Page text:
let me sea
HER PASSION FOR ART WAS WHAT FIRST DREW NEW ZEALAND-BORN ARTIST TRACY NAUGHTON EXPLORE THE WORLD OF WOMEN’S SURFING. X
Being immersed in the world of women’s surfing came naturally to Tracy when she settled on Australia’s Sunshine Coast. Initially looking for inspiration, she busied herself by photographing the Noosa Festival of Surfing – the world’s largest longboarding event. Paying attention to women’s surf in particular was a natural step, she said: “The girls who were competing stood out to me straight away as their style and grace appealed to my artist’s eye.”
“I decided to focus my attention on women’s surfing from this view point, as I found it so alluring – the breathtaking beauty of our natural environment combined with skill and elegance of these talented ladies. The elements complemented each other in a way I wanted to capture, which was in a style that didn’t focus on tiny bikinis or body parts – it was about the whole image as artwork.”
With the addition of the Lady Loggers Pro this year, and a shift in the world movement of women’s rights (including a discretion instruction for cinematographers in the WSL
to be discreet when shooting women’s surfing), it seemed like the perfect time to launch an all female surf art show. An event run by women with a focus on female surfing, ‘She to Sea’ was born. Tracy invited six other female artists and photographers making waves in the surf art world, to be a part of the inaugural art event.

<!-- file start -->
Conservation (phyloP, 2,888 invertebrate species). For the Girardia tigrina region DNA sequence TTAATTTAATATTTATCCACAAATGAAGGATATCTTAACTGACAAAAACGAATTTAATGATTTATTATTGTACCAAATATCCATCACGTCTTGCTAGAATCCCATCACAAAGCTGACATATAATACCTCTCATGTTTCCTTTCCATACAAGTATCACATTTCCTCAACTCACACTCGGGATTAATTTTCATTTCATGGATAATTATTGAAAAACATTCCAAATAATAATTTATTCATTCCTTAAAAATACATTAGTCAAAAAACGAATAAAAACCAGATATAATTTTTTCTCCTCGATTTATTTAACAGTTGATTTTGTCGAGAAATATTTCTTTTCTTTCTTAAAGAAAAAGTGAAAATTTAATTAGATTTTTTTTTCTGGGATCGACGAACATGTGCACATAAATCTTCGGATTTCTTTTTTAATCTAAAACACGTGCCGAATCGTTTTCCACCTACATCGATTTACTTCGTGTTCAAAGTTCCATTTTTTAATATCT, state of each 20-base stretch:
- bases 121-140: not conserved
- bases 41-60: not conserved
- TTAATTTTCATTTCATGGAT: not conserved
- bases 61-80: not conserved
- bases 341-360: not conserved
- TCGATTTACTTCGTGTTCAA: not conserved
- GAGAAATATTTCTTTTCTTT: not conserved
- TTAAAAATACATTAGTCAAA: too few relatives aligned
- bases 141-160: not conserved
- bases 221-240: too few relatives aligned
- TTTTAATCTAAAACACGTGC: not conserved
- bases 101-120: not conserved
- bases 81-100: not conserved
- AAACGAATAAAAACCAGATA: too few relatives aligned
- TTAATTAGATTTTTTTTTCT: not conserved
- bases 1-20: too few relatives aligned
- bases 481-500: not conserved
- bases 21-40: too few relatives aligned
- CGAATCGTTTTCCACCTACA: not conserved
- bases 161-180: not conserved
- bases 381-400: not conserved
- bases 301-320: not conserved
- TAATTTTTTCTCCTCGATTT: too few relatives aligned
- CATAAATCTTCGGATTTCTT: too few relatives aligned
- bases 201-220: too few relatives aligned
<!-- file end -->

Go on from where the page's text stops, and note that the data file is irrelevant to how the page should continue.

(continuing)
Noosa Festival jumped on board with the idea from the start, bringing in Noosa’s Halse Lodge to host the event. This iconic 1880s fully restored Queenslander was the perfect home to showcase the artworks. Each artist brought their own style to the show and the night was an enormous success – with the room being jam-packed for 2 hours solid, before petering out into a comfortable afterglow.
The group of women brought together were an eclectic mix, and the level of support each artist brought to the group made it a truly memorable event. Tracy commented: “I am a strong believer in women supporting other women, building them up instead of tearing them down.
The sense that we are stronger together is a feeling that runs deep.” The friendships and connections made between the ladies was an added reward. Artists Marnie Morat, Amanda Davidson, Jo Brebner and Beck Payne, as well as international artists Elena Grib from Portugal and Karina Rozunko from California, made the night an amazing success.
“It really was a team effort and I couldn’t be happier with how it turned out.” Tracy reflects. “I was out shooting every spare minute I could get this year. I wanted to be in the right place at the right time – to catch those amazing moments. The swell turned on for the majority of the festival, which brought all the competitors, not to mention half the free surfing community, to the points in Noosa. One particular evening early on in the festival, there were the most amazing peeling waves at Tea Tree with around 30 of some of the world’s top longboarders riding them under a sky that lit up like an oil painting. It was like a dream shoot.”
“I know people question why a non-surfer spends her days capturing this beautiful sport, but it’s actually mesmerising and you can’t help but become addicted to catching the perfect moment. It’s about the art of it for me, but I also love the culture and people in surfing – the friendships and camaraderie that is found through a shared love of this world.” We couldn’t agree more Tracy.